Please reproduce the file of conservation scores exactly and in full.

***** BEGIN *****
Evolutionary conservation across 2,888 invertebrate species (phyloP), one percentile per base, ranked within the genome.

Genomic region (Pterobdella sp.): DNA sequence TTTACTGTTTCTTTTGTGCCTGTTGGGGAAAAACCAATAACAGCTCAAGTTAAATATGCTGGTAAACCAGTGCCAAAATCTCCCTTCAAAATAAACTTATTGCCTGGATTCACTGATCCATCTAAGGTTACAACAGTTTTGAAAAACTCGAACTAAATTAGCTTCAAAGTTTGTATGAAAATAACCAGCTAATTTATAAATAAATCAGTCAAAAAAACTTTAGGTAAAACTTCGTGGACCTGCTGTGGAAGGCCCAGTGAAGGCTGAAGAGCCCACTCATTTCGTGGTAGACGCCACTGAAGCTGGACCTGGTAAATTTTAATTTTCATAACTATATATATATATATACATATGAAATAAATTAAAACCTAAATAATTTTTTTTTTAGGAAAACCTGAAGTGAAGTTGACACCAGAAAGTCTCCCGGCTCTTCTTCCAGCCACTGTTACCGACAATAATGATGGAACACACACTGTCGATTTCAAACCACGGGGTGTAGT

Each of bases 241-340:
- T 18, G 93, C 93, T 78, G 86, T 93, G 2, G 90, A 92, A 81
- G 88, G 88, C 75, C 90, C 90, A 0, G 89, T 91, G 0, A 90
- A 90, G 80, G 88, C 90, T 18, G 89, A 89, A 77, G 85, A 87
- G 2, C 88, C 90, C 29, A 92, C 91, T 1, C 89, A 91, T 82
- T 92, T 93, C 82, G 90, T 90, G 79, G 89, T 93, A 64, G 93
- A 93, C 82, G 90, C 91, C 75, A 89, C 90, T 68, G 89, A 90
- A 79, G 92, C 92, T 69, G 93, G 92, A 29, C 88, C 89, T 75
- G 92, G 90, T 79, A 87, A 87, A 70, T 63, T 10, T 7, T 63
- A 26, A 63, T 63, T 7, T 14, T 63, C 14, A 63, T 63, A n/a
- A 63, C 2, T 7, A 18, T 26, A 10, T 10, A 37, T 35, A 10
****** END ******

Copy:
Evolutionary conservation across 2,888 invertebrate species (phyloP), one percentile per base, ranked within the genome.

Genomic region (Pterobdella sp.): DNA sequence TTTACTGTTTCTTTTGTGCCTGTTGGGGAAAAACCAATAACAGCTCAAGTTAAATATGCTGGTAAACCAGTGCCAAAATCTCCCTTCAAAATAAACTTATTGCCTGGATTCACTGATCCATCTAAGGTTACAACAGTTTTGAAAAACTCGAACTAAATTAGCTTCAAAGTTTGTATGAAAATAACCAGCTAATTTATAAATAAATCAGTCAAAAAAACTTTAGGTAAAACTTCGTGGACCTGCTGTGGAAGGCCCAGTGAAGGCTGAAGAGCCCACTCATTTCGTGGTAGACGCCACTGAAGCTGGACCTGGTAAATTTTAATTTTCATAACTATATATATATATATACATATGAAATAAATTAAAACCTAAATAATTTTTTTTTTAGGAAAACCTGAAGTGAAGTTGACACCAGAAAGTCTCCCGGCTCTTCTTCCAGCCACTGTTACCGACAATAATGATGGAACACACACTGTCGATTTCAAACCACGGGGTGTAGT

Each of bases 241-340:
- T 18, G 93, C 93, T 78, G 86, T 93, G 2, G 90, A 92, A 81
- G 88, G 88, C 75, C 90, C 90, A 0, G 89, T 91, G 0, A 90
- A 90, G 80, G 88, C 90, T 18, G 89, A 89, A 77, G 85, A 87
- G 2, C 88, C 90, C 29, A 92, C 91, T 1, C 89, A 91, T 82
- T 92, T 93, C 82, G 90, T 90, G 79, G 89, T 93, A 64, G 93
- A 93, C 82, G 90, C 91, C 75, A 89, C 90, T 68, G 89, A 90
- A 79, G 92, C 92, T 69, G 93, G 92, A 29, C 88, C 89, T 75
- G 92, G 90, T 79, A 87, A 87, A 70, T 63, T 10, T 7, T 63
- A 26, A 63, T 63, T 7, T 14, T 63, C 14, A 63, T 63, A n/a
- A 63, C 2, T 7, A 18, T 26, A 10, T 10, A 37, T 35, A 10